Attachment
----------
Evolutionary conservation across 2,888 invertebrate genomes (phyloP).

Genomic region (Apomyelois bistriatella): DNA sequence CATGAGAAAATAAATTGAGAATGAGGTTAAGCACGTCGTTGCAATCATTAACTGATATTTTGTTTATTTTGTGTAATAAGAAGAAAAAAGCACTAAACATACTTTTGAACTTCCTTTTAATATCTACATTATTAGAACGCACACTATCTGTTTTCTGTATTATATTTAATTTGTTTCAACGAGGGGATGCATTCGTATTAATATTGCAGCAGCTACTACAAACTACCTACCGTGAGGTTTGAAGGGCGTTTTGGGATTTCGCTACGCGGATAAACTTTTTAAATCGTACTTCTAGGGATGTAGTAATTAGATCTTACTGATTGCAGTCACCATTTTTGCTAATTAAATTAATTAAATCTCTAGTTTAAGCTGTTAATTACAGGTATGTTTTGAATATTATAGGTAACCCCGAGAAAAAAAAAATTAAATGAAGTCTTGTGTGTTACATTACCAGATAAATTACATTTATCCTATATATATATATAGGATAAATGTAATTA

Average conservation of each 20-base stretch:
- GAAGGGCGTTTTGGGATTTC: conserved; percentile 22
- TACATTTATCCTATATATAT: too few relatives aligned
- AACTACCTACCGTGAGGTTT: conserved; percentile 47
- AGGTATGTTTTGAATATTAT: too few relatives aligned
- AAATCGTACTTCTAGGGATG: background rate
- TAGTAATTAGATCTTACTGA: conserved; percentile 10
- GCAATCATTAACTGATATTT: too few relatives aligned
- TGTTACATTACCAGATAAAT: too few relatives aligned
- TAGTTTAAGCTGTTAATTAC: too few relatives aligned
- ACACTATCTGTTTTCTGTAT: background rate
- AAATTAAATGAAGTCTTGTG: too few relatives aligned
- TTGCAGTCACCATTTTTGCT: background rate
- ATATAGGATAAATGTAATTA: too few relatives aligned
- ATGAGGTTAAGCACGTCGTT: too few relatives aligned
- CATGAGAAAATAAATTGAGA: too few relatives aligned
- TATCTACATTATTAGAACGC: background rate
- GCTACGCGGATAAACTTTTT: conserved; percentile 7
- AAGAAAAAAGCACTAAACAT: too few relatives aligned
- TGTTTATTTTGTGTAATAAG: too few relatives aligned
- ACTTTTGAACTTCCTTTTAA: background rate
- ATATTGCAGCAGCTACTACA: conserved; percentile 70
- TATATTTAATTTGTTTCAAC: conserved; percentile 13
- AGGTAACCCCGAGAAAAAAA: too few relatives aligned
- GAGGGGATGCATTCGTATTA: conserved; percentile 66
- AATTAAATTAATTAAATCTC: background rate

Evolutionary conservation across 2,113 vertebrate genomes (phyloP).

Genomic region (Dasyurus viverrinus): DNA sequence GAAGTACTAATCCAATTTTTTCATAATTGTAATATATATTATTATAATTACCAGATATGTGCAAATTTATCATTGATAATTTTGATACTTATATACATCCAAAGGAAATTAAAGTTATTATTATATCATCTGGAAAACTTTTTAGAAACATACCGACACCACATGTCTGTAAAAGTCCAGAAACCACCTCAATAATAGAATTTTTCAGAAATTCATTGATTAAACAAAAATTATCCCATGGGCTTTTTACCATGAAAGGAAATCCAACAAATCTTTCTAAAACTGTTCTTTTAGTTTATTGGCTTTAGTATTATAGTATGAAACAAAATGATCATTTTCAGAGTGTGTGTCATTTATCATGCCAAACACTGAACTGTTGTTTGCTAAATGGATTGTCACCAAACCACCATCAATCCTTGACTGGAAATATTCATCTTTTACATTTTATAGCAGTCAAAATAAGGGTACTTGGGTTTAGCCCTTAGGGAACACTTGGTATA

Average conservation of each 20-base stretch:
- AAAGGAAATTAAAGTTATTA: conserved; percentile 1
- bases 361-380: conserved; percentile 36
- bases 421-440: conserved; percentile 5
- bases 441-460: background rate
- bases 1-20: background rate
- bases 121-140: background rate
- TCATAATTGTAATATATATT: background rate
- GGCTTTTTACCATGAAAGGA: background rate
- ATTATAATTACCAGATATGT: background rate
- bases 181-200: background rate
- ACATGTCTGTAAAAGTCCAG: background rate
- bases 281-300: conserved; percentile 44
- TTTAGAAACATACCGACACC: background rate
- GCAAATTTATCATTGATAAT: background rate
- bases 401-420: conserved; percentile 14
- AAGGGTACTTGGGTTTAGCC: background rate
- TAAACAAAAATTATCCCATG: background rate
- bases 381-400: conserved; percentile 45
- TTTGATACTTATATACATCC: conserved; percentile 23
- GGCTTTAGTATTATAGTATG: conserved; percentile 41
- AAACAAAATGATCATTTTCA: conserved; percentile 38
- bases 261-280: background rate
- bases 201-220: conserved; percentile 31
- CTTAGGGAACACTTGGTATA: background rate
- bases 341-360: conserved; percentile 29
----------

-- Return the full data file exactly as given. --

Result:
Evolutionary conservation across 2,888 invertebrate genomes (phyloP).

Genomic region (Apomyelois bistriatella): DNA sequence CATGAGAAAATAAATTGAGAATGAGGTTAAGCACGTCGTTGCAATCATTAACTGATATTTTGTTTATTTTGTGTAATAAGAAGAAAAAAGCACTAAACATACTTTTGAACTTCCTTTTAATATCTACATTATTAGAACGCACACTATCTGTTTTCTGTATTATATTTAATTTGTTTCAACGAGGGGATGCATTCGTATTAATATTGCAGCAGCTACTACAAACTACCTACCGTGAGGTTTGAAGGGCGTTTTGGGATTTCGCTACGCGGATAAACTTTTTAAATCGTACTTCTAGGGATGTAGTAATTAGATCTTACTGATTGCAGTCACCATTTTTGCTAATTAAATTAATTAAATCTCTAGTTTAAGCTGTTAATTACAGGTATGTTTTGAATATTATAGGTAACCCCGAGAAAAAAAAAATTAAATGAAGTCTTGTGTGTTACATTACCAGATAAATTACATTTATCCTATATATATATATAGGATAAATGTAATTA

Average conservation of each 20-base stretch:
- GAAGGGCGTTTTGGGATTTC: conserved; percentile 22
- TACATTTATCCTATATATAT: too few relatives aligned
- AACTACCTACCGTGAGGTTT: conserved; percentile 47
- AGGTATGTTTTGAATATTAT: too few relatives aligned
- AAATCGTACTTCTAGGGATG: background rate
- TAGTAATTAGATCTTACTGA: conserved; percentile 10
- GCAATCATTAACTGATATTT: too few relatives aligned
- TGTTACATTACCAGATAAAT: too few relatives aligned
- TAGTTTAAGCTGTTAATTAC: too few relatives aligned
- ACACTATCTGTTTTCTGTAT: background rate
- AAATTAAATGAAGTCTTGTG: too few relatives aligned
- TTGCAGTCACCATTTTTGCT: background rate
- ATATAGGATAAATGTAATTA: too few relatives aligned
- ATGAGGTTAAGCACGTCGTT: too few relatives aligned
- CATGAGAAAATAAATTGAGA: too few relatives aligned
- TATCTACATTATTAGAACGC: background rate
- GCTACGCGGATAAACTTTTT: conserved; percentile 7
- AAGAAAAAAGCACTAAACAT: too few relatives aligned
- TGTTTATTTTGTGTAATAAG: too few relatives aligned
- ACTTTTGAACTTCCTTTTAA: background rate
- ATATTGCAGCAGCTACTACA: conserved; percentile 70
- TATATTTAATTTGTTTCAAC: conserved; percentile 13
- AGGTAACCCCGAGAAAAAAA: too few relatives aligned
- GAGGGGATGCATTCGTATTA: conserved; percentile 66
- AATTAAATTAATTAAATCTC: background rate

Evolutionary conservation across 2,113 vertebrate genomes (phyloP).

Genomic region (Dasyurus viverrinus): DNA sequence GAAGTACTAATCCAATTTTTTCATAATTGTAATATATATTATTATAATTACCAGATATGTGCAAATTTATCATTGATAATTTTGATACTTATATACATCCAAAGGAAATTAAAGTTATTATTATATCATCTGGAAAACTTTTTAGAAACATACCGACACCACATGTCTGTAAAAGTCCAGAAACCACCTCAATAATAGAATTTTTCAGAAATTCATTGATTAAACAAAAATTATCCCATGGGCTTTTTACCATGAAAGGAAATCCAACAAATCTTTCTAAAACTGTTCTTTTAGTTTATTGGCTTTAGTATTATAGTATGAAACAAAATGATCATTTTCAGAGTGTGTGTCATTTATCATGCCAAACACTGAACTGTTGTTTGCTAAATGGATTGTCACCAAACCACCATCAATCCTTGACTGGAAATATTCATCTTTTACATTTTATAGCAGTCAAAATAAGGGTACTTGGGTTTAGCCCTTAGGGAACACTTGGTATA

Average conservation of each 20-base stretch:
- AAAGGAAATTAAAGTTATTA: conserved; percentile 1
- bases 361-380: conserved; percentile 36
- bases 421-440: conserved; percentile 5
- bases 441-460: background rate
- bases 1-20: background rate
- bases 121-140: background rate
- TCATAATTGTAATATATATT: background rate
- GGCTTTTTACCATGAAAGGA: background rate
- ATTATAATTACCAGATATGT: background rate
- bases 181-200: background rate
- ACATGTCTGTAAAAGTCCAG: background rate
- bases 281-300: conserved; percentile 44
- TTTAGAAACATACCGACACC: background rate
- GCAAATTTATCATTGATAAT: background rate
- bases 401-420: conserved; percentile 14
- AAGGGTACTTGGGTTTAGCC: background rate
- TAAACAAAAATTATCCCATG: background rate
- bases 381-400: conserved; percentile 45
- TTTGATACTTATATACATCC: conserved; percentile 23
- GGCTTTAGTATTATAGTATG: conserved; percentile 41
- AAACAAAATGATCATTTTCA: conserved; percentile 38
- bases 261-280: background rate
- bases 201-220: conserved; percentile 31
- CTTAGGGAACACTTGGTATA: background rate
- bases 341-360: conserved; percentile 29